Why interest rates have climbed
While interest rates have increased significantly over the past 18 months, this increase, thankfully, has been less than one might have expected, due to competition, according to the Reserve Bank.
Between April 2022 and September 2023, the cash rate increased by 4.00 percentage points. However, banks increased their variable rates by, on average, only 3.32 points for owner-occupiers and 3.28 points for investors. This was due, in part, to “the effect of competition between lenders on variable-rate housing loans”.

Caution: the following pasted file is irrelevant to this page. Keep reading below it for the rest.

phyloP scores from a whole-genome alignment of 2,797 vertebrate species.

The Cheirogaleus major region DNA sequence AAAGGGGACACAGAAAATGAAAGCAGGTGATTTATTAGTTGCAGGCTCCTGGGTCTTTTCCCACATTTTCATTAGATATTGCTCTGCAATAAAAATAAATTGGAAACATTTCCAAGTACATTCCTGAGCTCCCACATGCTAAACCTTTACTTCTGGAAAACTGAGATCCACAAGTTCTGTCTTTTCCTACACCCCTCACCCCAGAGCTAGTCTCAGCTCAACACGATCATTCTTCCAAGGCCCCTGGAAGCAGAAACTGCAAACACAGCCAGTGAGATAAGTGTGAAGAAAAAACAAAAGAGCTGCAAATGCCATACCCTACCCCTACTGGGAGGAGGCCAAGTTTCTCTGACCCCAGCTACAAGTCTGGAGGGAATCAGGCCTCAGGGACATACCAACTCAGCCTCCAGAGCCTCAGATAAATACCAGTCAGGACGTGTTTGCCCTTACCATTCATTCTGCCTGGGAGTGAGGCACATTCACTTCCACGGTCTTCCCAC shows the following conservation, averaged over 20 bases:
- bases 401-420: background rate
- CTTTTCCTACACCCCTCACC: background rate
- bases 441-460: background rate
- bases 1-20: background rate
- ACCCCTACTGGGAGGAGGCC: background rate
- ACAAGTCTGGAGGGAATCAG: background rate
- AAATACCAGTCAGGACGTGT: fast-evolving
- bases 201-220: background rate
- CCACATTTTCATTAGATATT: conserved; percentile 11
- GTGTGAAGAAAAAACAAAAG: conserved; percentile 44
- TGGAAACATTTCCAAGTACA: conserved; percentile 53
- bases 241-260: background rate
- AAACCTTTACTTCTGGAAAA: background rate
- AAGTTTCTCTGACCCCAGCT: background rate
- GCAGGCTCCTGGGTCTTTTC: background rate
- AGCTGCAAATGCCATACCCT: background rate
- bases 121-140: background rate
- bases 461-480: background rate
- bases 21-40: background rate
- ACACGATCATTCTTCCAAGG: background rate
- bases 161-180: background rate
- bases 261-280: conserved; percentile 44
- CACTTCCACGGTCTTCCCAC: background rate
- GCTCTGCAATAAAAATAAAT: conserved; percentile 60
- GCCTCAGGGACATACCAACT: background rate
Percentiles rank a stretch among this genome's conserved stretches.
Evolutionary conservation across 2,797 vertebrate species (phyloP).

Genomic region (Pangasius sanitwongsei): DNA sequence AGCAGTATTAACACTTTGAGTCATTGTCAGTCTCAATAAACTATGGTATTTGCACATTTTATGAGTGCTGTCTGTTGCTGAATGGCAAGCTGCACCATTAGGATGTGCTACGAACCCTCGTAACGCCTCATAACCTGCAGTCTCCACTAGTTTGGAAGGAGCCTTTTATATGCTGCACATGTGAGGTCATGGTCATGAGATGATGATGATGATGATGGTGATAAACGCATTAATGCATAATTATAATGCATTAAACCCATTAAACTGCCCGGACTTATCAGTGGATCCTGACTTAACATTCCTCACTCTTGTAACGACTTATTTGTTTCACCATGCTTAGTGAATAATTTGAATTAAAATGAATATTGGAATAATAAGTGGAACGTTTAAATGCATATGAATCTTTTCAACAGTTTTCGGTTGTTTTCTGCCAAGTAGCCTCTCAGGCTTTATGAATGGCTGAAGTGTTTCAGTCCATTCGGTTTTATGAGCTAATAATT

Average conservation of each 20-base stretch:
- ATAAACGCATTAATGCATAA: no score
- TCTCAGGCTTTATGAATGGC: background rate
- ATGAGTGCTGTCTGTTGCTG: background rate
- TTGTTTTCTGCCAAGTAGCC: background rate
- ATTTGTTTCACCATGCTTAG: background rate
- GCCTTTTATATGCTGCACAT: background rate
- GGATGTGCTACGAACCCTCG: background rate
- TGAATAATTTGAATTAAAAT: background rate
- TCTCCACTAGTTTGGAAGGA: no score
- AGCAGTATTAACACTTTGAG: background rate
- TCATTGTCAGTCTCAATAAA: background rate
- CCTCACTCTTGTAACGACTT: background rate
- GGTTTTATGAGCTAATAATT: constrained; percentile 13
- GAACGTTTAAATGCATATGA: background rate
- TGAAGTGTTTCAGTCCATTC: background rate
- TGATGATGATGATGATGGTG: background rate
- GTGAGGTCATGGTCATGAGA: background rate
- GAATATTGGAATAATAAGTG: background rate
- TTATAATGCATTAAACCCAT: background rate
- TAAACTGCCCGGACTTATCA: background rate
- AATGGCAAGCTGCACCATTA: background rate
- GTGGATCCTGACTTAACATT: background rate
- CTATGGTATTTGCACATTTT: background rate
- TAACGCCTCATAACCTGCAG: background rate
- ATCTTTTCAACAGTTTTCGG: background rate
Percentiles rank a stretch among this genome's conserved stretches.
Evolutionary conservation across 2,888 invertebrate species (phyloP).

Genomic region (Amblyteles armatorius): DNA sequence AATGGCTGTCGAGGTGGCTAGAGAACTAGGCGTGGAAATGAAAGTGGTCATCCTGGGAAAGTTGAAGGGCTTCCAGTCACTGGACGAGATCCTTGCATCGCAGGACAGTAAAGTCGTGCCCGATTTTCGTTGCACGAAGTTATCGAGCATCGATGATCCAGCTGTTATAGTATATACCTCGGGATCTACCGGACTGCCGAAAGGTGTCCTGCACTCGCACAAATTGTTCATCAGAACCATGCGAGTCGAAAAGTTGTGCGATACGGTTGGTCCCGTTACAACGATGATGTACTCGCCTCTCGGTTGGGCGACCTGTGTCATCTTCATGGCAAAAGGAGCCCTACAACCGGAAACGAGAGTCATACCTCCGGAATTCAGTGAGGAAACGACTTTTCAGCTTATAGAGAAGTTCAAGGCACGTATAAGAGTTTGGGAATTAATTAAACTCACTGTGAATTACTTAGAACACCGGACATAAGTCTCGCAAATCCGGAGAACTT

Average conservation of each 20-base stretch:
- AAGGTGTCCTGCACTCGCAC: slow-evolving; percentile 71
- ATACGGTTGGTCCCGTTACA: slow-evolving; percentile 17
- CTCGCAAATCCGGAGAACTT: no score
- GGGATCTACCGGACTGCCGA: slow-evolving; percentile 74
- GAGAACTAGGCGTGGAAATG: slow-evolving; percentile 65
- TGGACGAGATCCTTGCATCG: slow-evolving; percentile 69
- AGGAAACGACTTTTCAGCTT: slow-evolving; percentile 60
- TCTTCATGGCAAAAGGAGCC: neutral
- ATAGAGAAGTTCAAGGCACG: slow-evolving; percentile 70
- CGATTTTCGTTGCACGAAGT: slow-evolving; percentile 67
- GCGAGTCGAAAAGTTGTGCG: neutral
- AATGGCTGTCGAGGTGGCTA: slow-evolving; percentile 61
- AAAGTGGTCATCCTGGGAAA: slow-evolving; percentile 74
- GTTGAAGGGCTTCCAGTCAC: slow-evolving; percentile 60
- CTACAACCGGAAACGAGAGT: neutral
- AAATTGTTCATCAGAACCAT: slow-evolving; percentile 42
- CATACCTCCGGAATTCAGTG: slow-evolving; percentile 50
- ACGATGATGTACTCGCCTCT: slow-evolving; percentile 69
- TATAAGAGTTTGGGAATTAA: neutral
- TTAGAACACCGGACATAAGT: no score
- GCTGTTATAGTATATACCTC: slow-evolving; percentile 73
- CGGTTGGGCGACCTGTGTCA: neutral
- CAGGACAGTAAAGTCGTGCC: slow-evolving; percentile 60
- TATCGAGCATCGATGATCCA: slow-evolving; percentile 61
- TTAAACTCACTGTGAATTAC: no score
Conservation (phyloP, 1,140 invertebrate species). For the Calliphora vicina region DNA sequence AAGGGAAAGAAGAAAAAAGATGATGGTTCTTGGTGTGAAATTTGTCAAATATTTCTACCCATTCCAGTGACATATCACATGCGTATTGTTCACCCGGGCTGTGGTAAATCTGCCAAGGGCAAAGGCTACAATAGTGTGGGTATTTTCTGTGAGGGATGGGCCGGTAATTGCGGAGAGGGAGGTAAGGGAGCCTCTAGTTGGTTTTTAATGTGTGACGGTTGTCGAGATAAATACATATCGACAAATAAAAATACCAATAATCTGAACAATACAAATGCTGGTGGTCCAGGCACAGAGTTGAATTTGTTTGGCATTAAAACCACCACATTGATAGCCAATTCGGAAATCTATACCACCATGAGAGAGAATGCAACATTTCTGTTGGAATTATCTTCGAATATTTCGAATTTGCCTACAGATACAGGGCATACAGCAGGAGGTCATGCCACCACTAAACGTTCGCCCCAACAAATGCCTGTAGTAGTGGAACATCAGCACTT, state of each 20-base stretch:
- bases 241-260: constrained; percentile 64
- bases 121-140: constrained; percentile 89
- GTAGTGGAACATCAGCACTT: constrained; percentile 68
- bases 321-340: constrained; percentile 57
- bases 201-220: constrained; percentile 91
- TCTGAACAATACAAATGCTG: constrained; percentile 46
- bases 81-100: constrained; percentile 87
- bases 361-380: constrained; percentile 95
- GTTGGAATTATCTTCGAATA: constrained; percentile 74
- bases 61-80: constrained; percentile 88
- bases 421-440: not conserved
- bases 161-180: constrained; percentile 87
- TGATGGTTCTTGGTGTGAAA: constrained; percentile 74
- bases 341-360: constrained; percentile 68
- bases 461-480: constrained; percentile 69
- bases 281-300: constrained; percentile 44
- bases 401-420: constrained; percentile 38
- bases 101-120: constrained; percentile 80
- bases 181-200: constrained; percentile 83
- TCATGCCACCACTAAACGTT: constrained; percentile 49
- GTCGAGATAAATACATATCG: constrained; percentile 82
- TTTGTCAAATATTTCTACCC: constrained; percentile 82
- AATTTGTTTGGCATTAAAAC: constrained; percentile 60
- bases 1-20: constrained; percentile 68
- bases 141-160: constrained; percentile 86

Meanwhile, banks’ funding costs increased further between the June and September quarters, which is likely to lead to higher interest rates and more pain for households.
The increase in funding costs came “as banks replaced maturing bonds issued at much lower rates and average deposit rates increased”.
Banks generally ‘buy’ funding on the wholesale market, add a margin and then on-sell this money to borrowers in the form of home loans (and other loans). So when banks’ funding costs increase, they generally have little option but to increase rates as well.
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